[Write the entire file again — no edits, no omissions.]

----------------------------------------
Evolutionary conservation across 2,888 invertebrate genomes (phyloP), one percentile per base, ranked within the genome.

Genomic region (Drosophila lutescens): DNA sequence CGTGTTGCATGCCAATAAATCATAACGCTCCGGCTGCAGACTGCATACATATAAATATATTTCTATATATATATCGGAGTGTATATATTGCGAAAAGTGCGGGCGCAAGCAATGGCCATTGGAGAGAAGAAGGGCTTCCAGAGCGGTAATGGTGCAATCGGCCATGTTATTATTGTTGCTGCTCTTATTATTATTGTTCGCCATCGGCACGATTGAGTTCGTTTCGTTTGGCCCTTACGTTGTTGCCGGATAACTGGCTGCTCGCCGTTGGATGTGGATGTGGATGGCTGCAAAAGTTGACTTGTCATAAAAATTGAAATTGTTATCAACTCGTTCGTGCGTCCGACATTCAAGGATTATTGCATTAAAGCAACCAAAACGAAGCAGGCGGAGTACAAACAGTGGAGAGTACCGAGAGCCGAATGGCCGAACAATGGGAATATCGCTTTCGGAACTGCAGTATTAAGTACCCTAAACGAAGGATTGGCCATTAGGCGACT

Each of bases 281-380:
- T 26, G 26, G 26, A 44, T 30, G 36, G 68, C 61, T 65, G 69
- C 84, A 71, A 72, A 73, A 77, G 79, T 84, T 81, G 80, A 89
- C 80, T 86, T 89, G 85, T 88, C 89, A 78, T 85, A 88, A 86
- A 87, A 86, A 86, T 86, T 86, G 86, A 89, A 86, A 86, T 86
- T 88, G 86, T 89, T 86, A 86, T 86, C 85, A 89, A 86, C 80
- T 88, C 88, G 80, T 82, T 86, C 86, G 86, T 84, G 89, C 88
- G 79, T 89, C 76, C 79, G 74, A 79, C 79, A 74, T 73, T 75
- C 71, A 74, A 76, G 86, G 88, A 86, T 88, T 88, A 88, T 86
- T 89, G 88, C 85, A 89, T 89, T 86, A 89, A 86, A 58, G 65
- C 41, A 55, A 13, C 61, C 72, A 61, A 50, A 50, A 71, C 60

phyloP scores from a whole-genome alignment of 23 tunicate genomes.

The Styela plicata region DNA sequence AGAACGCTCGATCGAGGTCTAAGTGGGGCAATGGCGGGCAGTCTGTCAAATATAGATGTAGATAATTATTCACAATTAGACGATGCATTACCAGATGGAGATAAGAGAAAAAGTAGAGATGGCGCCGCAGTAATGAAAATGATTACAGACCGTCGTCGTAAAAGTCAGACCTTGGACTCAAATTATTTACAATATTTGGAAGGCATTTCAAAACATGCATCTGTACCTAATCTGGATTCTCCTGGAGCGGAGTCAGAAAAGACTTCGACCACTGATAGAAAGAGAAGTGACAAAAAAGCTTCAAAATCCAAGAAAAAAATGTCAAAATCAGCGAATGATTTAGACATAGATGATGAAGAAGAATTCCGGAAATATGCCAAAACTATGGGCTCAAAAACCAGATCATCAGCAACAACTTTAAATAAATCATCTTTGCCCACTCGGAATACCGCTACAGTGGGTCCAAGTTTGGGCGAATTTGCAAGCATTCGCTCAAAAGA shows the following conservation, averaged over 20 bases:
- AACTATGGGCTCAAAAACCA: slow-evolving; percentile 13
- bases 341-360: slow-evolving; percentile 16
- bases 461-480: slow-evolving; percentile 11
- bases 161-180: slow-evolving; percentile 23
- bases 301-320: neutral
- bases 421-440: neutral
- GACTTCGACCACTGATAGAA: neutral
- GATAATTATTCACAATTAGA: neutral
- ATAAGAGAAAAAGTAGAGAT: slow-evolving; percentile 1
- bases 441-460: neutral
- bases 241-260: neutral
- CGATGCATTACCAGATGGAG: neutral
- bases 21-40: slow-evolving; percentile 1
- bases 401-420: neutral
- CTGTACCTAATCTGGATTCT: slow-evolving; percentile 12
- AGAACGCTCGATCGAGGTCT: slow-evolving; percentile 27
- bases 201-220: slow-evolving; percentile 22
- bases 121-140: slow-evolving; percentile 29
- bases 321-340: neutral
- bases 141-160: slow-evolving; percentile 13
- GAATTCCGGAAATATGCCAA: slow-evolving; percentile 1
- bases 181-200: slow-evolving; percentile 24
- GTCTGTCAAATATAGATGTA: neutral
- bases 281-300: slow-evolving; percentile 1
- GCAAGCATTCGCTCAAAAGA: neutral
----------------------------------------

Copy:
Evolutionary conservation across 2,888 invertebrate genomes (phyloP), one percentile per base, ranked within the genome.

Genomic region (Drosophila lutescens): DNA sequence CGTGTTGCATGCCAATAAATCATAACGCTCCGGCTGCAGACTGCATACATATAAATATATTTCTATATATATATCGGAGTGTATATATTGCGAAAAGTGCGGGCGCAAGCAATGGCCATTGGAGAGAAGAAGGGCTTCCAGAGCGGTAATGGTGCAATCGGCCATGTTATTATTGTTGCTGCTCTTATTATTATTGTTCGCCATCGGCACGATTGAGTTCGTTTCGTTTGGCCCTTACGTTGTTGCCGGATAACTGGCTGCTCGCCGTTGGATGTGGATGTGGATGGCTGCAAAAGTTGACTTGTCATAAAAATTGAAATTGTTATCAACTCGTTCGTGCGTCCGACATTCAAGGATTATTGCATTAAAGCAACCAAAACGAAGCAGGCGGAGTACAAACAGTGGAGAGTACCGAGAGCCGAATGGCCGAACAATGGGAATATCGCTTTCGGAACTGCAGTATTAAGTACCCTAAACGAAGGATTGGCCATTAGGCGACT

Each of bases 281-380:
- T 26, G 26, G 26, A 44, T 30, G 36, G 68, C 61, T 65, G 69
- C 84, A 71, A 72, A 73, A 77, G 79, T 84, T 81, G 80, A 89
- C 80, T 86, T 89, G 85, T 88, C 89, A 78, T 85, A 88, A 86
- A 87, A 86, A 86, T 86, T 86, G 86, A 89, A 86, A 86, T 86
- T 88, G 86, T 89, T 86, A 86, T 86, C 85, A 89, A 86, C 80
- T 88, C 88, G 80, T 82, T 86, C 86, G 86, T 84, G 89, C 88
- G 79, T 89, C 76, C 79, G 74, A 79, C 79, A 74, T 73, T 75
- C 71, A 74, A 76, G 86, G 88, A 86, T 88, T 88, A 88, T 86
- T 89, G 88, C 85, A 89, T 89, T 86, A 89, A 86, A 58, G 65
- C 41, A 55, A 13, C 61, C 72, A 61, A 50, A 50, A 71, C 60

phyloP scores from a whole-genome alignment of 23 tunicate genomes.

The Styela plicata region DNA sequence AGAACGCTCGATCGAGGTCTAAGTGGGGCAATGGCGGGCAGTCTGTCAAATATAGATGTAGATAATTATTCACAATTAGACGATGCATTACCAGATGGAGATAAGAGAAAAAGTAGAGATGGCGCCGCAGTAATGAAAATGATTACAGACCGTCGTCGTAAAAGTCAGACCTTGGACTCAAATTATTTACAATATTTGGAAGGCATTTCAAAACATGCATCTGTACCTAATCTGGATTCTCCTGGAGCGGAGTCAGAAAAGACTTCGACCACTGATAGAAAGAGAAGTGACAAAAAAGCTTCAAAATCCAAGAAAAAAATGTCAAAATCAGCGAATGATTTAGACATAGATGATGAAGAAGAATTCCGGAAATATGCCAAAACTATGGGCTCAAAAACCAGATCATCAGCAACAACTTTAAATAAATCATCTTTGCCCACTCGGAATACCGCTACAGTGGGTCCAAGTTTGGGCGAATTTGCAAGCATTCGCTCAAAAGA shows the following conservation, averaged over 20 bases:
- AACTATGGGCTCAAAAACCA: slow-evolving; percentile 13
- bases 341-360: slow-evolving; percentile 16
- bases 461-480: slow-evolving; percentile 11
- bases 161-180: slow-evolving; percentile 23
- bases 301-320: neutral
- bases 421-440: neutral
- GACTTCGACCACTGATAGAA: neutral
- GATAATTATTCACAATTAGA: neutral
- ATAAGAGAAAAAGTAGAGAT: slow-evolving; percentile 1
- bases 441-460: neutral
- bases 241-260: neutral
- CGATGCATTACCAGATGGAG: neutral
- bases 21-40: slow-evolving; percentile 1
- bases 401-420: neutral
- CTGTACCTAATCTGGATTCT: slow-evolving; percentile 12
- AGAACGCTCGATCGAGGTCT: slow-evolving; percentile 27
- bases 201-220: slow-evolving; percentile 22
- bases 121-140: slow-evolving; percentile 29
- bases 321-340: neutral
- bases 141-160: slow-evolving; percentile 13
- GAATTCCGGAAATATGCCAA: slow-evolving; percentile 1
- bases 181-200: slow-evolving; percentile 24
- GTCTGTCAAATATAGATGTA: neutral
- bases 281-300: slow-evolving; percentile 1
- GCAAGCATTCGCTCAAAAGA: neutral